Lightning sparks fires; heavy rains flood roads



Two firefighters suffered minor injuries battling a blaze in Austintown.
VINDICATOR STAFF REPORT
Many Mahoning and Shenango valley communities face cleanups today after torrential rains caused flooding and other damage Monday.
Across Trumbull County, wind and lightning also knocked down numerous trees and caused some vehicle accidents.
Police reported minimal storm damage in Youngstown. But there was storm damage and flooding in parts of Boardman, Austintown and Campbell.
Mercer County was under a tornado warning at one point.
Three office workers at the Altobelli Real Estate office on Vienna Avenue in Niles were jolted from their desks in the afternoon when they heard what sounded like an explosion.
Secretary Marie Furlong said the blast, later understood to be a lightning strike, caused her computer to quit and sent an electrical surge through her fingers. A short time later, a man drove up in his car and walked into the office.
"He said. "Your roof is on fire. You have to get out," said Debbie Barber, a Realtor who was also in the office.
"Thank God for that man," she said. "We got in our cars, and the flames were just pouring out," she said of a cupola-shaped attic and office area in the front corner of the building.
None of the three women required medical treatment. Niles firefighters were on the scene right away to put out the fire, Barber said.
Falling trees
Howland Fire Chief George Brown said among the trees that fell in the township was one that hit a house at 7786 Castle Rock Drive. A branch caused extensive damage, Brown said.
"The man said he was looking out the window and saw the tree limb come down into the house," Brown said.
Two trees fell along North River Road, blocking it for a time. Not far from there, a three-axle dump truck overturned on Commonwealth Avenue. Brown said the truck appeared to have overturned because it slipped off the side of the road.
Other trees blocked Howland-Wilson and Rolling Meadows Drive and knocked down wires on Reeves Road, Brown said.
Cortland Service Director Donald Wittman said the large amount of rainfall associated with the storm caused flooding in places across the city. These included Laura Lane, where storm sewer repairs had been made last year, and neighboring Beechwood Drive.
Leslie Bedech, a supervisor at the Trumbull 911 Center, said reports of flooded roads were received from Champion, Mecca, Brookfield and Howland. She said the dispatch center had reports of about 10 trees down.
In Youngstown, a tree came down on Shawnee Trail on the West Side, pulling down several power lines. Wires were also downed on the corner of Michael Drive and Bears Den Road.
Lightning struck the chimney of a house at 8120 Hunting Valley Drive, Boardman, sending bricks scattering through the side yard. The lightning then traveled through the attic to the other side of the house where fire ignited. Firefighters removed insulation to douse the flames.
Fire Chief James Dorman said that there was no damage in the middle of the house. The Monday afternoon fire caused damage to a bedroom, sitting room and walk-in closet of the house in the Huntington Woods development between U.S. Route 224 and Tippecanoe Road. No one was home at the time, and no injuries were reported.
Flooding repeat
Austintown Township Trustee David Ditzler said flooding was not as bad as the heavy rain that occurred on June 22. Still, the township office was bombarded with phone calls all afternoon as residents complained of flooding to their homes and roads.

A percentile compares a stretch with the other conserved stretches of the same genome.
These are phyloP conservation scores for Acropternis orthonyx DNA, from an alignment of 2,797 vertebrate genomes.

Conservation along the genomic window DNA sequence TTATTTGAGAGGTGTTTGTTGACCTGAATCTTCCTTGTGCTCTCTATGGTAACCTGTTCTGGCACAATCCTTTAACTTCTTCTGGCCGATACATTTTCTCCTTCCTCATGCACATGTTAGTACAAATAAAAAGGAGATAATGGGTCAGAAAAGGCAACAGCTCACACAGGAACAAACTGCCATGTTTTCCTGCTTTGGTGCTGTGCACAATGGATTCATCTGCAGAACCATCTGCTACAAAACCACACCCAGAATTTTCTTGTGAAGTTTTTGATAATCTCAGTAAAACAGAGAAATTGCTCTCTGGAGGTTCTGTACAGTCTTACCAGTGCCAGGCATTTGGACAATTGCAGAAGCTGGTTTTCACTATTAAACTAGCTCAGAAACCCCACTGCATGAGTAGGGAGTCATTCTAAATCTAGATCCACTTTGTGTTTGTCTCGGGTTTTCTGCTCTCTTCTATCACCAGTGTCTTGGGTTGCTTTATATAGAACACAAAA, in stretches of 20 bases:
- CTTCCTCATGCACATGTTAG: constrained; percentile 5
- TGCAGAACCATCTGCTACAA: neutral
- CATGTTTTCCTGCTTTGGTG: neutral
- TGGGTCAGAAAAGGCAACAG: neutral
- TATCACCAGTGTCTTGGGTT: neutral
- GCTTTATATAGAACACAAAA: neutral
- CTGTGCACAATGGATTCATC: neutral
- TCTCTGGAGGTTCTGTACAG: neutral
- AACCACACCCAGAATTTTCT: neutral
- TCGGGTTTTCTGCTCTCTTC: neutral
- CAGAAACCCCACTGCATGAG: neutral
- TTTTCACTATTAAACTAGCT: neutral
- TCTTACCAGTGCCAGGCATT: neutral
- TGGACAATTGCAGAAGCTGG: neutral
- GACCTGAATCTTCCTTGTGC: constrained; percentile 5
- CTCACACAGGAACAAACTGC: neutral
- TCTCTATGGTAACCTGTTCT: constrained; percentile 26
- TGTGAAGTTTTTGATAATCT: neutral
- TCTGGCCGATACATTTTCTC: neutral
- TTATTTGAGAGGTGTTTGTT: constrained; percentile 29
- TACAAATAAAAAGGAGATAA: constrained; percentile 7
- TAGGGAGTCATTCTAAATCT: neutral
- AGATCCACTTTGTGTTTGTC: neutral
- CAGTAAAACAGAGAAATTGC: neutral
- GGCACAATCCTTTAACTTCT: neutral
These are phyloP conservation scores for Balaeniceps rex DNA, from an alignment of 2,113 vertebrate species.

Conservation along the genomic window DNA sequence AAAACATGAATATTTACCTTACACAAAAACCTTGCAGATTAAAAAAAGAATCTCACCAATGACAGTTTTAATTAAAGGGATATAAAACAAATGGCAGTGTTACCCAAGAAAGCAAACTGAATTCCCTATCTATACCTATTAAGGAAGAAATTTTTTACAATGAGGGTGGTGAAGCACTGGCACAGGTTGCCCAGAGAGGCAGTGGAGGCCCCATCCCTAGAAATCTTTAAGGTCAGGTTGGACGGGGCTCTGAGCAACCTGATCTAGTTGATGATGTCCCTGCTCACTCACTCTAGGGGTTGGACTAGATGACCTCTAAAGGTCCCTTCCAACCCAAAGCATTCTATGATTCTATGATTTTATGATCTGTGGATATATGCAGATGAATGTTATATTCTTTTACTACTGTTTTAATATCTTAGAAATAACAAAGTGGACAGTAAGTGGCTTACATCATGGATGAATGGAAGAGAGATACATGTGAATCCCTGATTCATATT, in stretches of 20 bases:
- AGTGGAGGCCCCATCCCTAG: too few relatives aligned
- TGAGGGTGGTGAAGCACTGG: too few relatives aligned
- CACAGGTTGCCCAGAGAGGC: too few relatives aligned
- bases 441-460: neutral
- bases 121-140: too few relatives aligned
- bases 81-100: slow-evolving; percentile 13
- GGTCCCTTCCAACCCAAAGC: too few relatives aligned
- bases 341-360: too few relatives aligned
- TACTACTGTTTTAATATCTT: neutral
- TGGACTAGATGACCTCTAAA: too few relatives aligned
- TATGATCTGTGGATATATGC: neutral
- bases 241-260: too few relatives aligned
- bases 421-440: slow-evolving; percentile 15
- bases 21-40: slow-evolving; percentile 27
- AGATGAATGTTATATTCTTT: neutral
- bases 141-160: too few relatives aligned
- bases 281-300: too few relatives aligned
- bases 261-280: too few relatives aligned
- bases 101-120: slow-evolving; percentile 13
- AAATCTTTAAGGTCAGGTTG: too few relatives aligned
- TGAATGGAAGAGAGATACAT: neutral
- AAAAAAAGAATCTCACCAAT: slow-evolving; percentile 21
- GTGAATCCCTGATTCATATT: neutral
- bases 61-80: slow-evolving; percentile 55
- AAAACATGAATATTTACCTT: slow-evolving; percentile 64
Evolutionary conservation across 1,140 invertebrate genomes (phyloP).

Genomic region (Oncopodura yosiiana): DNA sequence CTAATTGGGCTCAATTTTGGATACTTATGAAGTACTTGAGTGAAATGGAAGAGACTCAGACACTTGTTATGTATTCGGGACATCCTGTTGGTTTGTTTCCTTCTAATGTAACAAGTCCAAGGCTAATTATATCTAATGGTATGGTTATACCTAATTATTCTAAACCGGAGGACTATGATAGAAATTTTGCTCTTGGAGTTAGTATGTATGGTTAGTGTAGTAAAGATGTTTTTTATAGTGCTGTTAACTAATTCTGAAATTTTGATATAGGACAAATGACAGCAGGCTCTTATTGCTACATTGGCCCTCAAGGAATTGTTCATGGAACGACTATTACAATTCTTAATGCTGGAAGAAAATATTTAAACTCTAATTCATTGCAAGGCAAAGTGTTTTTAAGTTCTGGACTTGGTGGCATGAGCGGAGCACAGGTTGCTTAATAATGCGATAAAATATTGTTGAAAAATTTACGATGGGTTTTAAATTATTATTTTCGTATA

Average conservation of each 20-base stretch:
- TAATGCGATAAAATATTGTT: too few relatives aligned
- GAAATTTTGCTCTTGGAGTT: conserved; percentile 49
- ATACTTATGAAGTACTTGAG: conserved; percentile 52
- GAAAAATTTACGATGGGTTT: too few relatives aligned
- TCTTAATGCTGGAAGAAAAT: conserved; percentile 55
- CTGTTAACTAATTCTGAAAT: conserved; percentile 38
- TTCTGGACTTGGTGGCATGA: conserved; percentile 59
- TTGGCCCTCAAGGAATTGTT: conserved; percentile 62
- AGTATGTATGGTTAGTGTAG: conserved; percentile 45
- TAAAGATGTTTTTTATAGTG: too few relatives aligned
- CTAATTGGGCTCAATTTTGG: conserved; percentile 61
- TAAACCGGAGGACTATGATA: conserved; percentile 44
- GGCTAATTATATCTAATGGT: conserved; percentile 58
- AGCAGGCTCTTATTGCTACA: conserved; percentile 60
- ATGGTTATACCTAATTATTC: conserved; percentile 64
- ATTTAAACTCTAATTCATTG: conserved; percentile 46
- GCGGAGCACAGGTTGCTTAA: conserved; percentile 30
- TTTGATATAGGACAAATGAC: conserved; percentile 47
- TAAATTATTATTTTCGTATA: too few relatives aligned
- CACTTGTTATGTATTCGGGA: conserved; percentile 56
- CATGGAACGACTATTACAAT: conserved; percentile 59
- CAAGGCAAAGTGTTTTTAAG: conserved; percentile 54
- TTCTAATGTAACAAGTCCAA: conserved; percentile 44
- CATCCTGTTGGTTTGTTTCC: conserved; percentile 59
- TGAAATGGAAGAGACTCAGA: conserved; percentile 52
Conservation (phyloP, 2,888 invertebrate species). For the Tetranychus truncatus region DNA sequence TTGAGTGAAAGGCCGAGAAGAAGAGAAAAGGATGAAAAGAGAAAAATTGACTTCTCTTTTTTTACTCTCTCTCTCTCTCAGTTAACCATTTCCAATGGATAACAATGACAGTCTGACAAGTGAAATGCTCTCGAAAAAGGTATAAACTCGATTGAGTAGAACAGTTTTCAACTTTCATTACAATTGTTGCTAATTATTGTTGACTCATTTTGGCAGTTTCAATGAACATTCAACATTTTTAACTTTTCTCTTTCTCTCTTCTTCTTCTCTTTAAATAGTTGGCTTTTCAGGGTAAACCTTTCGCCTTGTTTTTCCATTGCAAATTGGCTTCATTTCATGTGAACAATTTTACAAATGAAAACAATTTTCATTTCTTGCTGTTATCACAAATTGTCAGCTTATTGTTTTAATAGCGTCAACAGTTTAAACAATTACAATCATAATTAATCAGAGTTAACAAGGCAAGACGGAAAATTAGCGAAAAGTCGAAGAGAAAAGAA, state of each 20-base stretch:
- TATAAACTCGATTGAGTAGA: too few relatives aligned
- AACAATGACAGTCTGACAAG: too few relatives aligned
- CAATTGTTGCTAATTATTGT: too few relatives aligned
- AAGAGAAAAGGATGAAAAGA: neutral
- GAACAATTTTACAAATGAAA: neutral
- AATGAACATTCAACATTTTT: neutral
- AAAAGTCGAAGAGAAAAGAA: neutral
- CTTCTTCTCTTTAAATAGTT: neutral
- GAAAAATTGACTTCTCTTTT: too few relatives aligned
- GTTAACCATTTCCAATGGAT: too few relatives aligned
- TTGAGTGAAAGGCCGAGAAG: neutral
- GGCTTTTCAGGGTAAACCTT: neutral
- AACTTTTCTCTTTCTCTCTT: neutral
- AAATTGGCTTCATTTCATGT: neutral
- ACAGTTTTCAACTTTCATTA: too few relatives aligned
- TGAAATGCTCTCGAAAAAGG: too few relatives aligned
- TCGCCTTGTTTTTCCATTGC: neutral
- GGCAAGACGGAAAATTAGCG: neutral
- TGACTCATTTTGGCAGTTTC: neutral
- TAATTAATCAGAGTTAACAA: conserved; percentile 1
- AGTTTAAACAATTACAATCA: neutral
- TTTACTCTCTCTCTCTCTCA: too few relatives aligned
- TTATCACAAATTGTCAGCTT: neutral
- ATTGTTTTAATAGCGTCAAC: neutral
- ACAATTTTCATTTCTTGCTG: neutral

Ditzler, Trustee Lisa Oles and Administrator Michael Dockry spent most of the afternoon surveying damage. There was a lot of flooding on North Wickliffe Circle, North Beverly Avenue and Marcia Drive, Oles said.
Residents from Marcia Drive attended Monday's trustees meeting looking for solutions to their flooding problems. Residents of Kirk Road and Fitch Boulevard also said there were was major flooding on their streets, with cars stalling and driveways flooded over.
Fire Chief Andy Frost said lightning caused fires at homes on Atlanta Avenue and Lancaster Drive. In the Atlanta fire, Frost said, one firefighter burned his hand and another fell through an attic; they had minor injuries.
Campbell police said 12th Street was flooded in places, possibly caused by sewer backup. Wilson Avenue was partially flooded from Campbell to Struthers after the storm. Traffic was slowed and in some areas, debris flowed down the street.
Hail -- in July
Clark Jones, Mahoning County Emergency Management Agency operations manager, said Coitsville, Poland and Campbell had dime-sized hail and Austintown was hit hard with heavy rain in two storms, specifically along Mahoning Avenue, in areas hard hit by storms a few weeks ago.
In Sharon, Pa., an alert employee saw lightning strike the cupola at the historic Buhl Farm Casino. No one was injured, but a section of the cupola had been ripped apart by the severe weather, said Pat O'Mahony, park general manager.
A security system in the building was also damaged by the lightning when it hit about 2:20 p.m., he said. This was one of the most severe incidents that resulted in the early afternoon storm, which precipitated a tornado warning.
Tom Meyer, a Mercer County 911 supervisor, said there were no tornado sightings, but the warning was issued because conditions were favorable for a tornado.
He said the storm also caused two downed trees in Farrell and there was flooding on State Street and Connelly Boulevard in Sharon due to the storm and a water main break. Those roads were closed as workers fixed the water main, he said.

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